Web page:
Great post. Like you, I just left the IAB leadership summit. One topic discussed there was about how media buyers are focused on buying audience, not content. Of course advertisers want to target a relevant audience. But does everyone believe that they will not care about where their ads run? I don’t. And from what I hear, most advertisers don’t either, with the exception of some of the ‘tail’ DR folks. Content is ‘king’ in this regard. And I fully believe that ad content, in proper context (read: trusted authors), is the foundation for successful ad campaigns and long term customer trust.

Steve

richullman

Jim,
I have to agree with somewhere around 90% percent of the points you make, but there’s one thing that turns this whole equation upside down. You say:
“At the end of the day, the reason the end user ventures onto the web in the first place is usually to be informed or entertained.”

Well, this is changing somewhat. More and more people are going online to connect — not just with information and entertainment, but with friends. And many times that info/entertainment is coming from their friends in small doses (via Twitter/Facebook/Communities), rather than a bigger, longer form content creator.

With Facebook now attracting more monthly uniques than Yahoo (by some measures), you’d have to being thinking about our friends being the portals to information and entertainment than larger media companies. And that’s a big change in the way media works.

Howard Stevens

Jim, I agree with the crux of your argument but I think that your opening paragraph misses the mark. The problem is not that media companies believe that “without core differentiation in technology, there is simply no way to make original content pay.” Rather, the underlying problem and resulting disintermediation is traditional media’s reluctance to adequately leverage technology to keep pace with customers’ expectations (including both consumers or advertisers).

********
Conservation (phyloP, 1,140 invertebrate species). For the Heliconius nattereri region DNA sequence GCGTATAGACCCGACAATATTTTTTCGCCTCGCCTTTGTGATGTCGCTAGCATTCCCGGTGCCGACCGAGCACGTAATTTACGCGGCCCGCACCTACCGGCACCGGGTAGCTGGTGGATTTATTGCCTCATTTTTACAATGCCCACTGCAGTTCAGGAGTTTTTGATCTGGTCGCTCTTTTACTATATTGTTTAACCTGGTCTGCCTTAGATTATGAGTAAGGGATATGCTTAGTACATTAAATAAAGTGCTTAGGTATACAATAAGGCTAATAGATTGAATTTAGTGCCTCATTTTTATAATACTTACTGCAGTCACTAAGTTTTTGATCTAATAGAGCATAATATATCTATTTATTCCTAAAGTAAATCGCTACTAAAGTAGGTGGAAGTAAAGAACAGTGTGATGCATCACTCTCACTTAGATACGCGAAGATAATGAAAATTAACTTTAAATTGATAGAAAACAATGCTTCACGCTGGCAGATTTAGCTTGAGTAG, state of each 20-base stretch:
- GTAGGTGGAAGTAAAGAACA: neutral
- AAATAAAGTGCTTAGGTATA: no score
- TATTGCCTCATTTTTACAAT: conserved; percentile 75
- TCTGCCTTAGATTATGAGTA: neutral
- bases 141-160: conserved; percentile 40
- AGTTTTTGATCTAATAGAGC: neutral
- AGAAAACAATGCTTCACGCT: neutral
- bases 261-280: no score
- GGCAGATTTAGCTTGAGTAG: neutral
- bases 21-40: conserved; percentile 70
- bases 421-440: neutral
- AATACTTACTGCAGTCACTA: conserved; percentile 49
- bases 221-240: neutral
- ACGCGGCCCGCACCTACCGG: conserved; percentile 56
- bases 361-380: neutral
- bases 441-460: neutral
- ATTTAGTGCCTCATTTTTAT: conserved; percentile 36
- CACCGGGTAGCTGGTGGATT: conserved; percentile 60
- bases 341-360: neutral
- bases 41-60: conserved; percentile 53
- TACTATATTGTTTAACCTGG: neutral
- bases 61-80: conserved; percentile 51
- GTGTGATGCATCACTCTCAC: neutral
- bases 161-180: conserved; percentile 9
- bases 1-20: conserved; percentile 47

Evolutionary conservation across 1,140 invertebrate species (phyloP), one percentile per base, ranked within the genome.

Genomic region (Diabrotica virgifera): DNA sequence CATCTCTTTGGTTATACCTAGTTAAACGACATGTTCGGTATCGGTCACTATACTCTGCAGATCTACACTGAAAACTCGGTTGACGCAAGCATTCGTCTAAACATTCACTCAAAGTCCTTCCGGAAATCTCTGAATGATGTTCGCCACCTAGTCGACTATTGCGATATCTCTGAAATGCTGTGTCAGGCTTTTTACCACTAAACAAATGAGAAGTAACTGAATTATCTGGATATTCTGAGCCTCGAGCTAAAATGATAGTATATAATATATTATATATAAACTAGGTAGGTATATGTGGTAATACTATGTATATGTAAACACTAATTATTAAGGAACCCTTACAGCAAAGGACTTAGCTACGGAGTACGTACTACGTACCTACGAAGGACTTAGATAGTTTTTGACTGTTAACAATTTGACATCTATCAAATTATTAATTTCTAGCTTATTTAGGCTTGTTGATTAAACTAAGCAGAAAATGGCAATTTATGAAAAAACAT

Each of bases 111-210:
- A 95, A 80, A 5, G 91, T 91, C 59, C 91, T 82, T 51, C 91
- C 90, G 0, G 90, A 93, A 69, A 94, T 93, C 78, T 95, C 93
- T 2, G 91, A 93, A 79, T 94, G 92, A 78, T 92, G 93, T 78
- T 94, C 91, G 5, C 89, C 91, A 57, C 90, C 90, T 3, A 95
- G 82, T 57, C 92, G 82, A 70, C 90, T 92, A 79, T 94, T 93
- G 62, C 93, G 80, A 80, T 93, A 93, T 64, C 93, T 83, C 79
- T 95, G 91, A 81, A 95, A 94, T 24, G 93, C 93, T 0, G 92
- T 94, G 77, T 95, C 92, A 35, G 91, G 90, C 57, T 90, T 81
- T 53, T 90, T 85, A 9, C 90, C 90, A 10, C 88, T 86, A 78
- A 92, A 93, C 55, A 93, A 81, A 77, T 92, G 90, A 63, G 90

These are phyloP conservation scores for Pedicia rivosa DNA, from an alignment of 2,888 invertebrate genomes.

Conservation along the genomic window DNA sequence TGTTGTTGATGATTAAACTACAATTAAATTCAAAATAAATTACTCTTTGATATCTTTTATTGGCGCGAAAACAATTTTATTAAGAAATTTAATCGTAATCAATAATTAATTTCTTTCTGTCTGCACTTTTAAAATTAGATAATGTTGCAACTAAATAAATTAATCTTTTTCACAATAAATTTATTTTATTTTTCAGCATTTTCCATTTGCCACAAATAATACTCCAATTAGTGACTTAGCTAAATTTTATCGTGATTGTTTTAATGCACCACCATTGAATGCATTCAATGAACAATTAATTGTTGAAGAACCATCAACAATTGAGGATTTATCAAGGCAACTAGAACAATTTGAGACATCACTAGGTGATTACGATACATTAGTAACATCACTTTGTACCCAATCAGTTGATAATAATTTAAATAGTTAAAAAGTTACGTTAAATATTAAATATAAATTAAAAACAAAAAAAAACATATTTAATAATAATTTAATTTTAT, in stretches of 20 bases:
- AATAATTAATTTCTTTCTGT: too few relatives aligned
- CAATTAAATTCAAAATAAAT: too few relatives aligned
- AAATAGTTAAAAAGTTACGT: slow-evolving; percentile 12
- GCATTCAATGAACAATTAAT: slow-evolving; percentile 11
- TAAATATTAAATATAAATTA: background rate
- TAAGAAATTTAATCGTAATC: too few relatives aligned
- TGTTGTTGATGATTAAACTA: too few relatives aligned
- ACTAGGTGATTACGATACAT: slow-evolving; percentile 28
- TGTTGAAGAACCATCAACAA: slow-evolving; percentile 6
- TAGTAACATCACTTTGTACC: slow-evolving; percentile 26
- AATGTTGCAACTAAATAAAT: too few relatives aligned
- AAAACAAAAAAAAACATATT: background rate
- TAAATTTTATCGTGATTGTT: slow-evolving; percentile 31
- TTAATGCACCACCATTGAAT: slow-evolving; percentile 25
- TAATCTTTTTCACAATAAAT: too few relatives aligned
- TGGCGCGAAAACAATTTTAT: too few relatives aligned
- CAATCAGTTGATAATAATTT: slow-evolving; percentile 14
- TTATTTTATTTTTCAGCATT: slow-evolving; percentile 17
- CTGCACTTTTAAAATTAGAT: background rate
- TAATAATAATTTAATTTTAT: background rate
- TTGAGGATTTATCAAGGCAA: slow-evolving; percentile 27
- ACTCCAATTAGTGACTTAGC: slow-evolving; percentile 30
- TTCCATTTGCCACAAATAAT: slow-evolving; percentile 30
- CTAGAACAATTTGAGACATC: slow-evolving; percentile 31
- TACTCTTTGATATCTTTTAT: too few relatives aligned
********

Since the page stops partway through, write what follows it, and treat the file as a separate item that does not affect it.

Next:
Media is about content. Technology is about production and distribution—and it has drastically altered the economics of the industry. Technology will not be a key differentiator; and it is certainly not a panacea; however, for the true value of content to be realized it can’t continue to be an afterthought.

Pam Weil

I happened across the PDF version of a Malcom Gladwell article I was looking for, straight from it’s print copy in the New Yorker; ads, cartoons and all. It was just what i was looking for and what i would be willing to pay for monthly to access.

tedryan

Jim, You are 100% correct. It is hard to believe that we are over 10 years into web publishing and yet many remain far too enamored with the technology which has become several orders of magnitude cheaper and simpler over the same period.

I am stunned by the quality of my HD Olympic experience. Clearly this is wonderful enhancing technology but it has not changed the frequency or duration of my viewing.

But we must also admit that ever improving search algorithms, mapping, mobile applications, podcasts, and many other behind the scenes technologies still play an outsized role in web publishing relative to technology in other media. I feel like we are still at about the same point as early color television in the late ’60’s.

After all the web is still about interactivity and how we make that happen, almost as much as it is about WHAT we present to the user.

As for ad networks and disintermediation of clients, don’t get me started.

Ed Dunn

If someone says technology trumps content, they not only wrong, but they should be fired.

This type of thinking is rampant throughout mass media content producers. What bright person working at a mass media organization decided it was smart to do a pay-per-click ad revenue sharing deal? Or sign up with external ad networks?

Newspapers been throwing away good revenue opportunities since PointCast was around. Nobody is moving the mass media cheese – the mass media is breaking pieces off their own cheese and throwing it at everybody in the room…..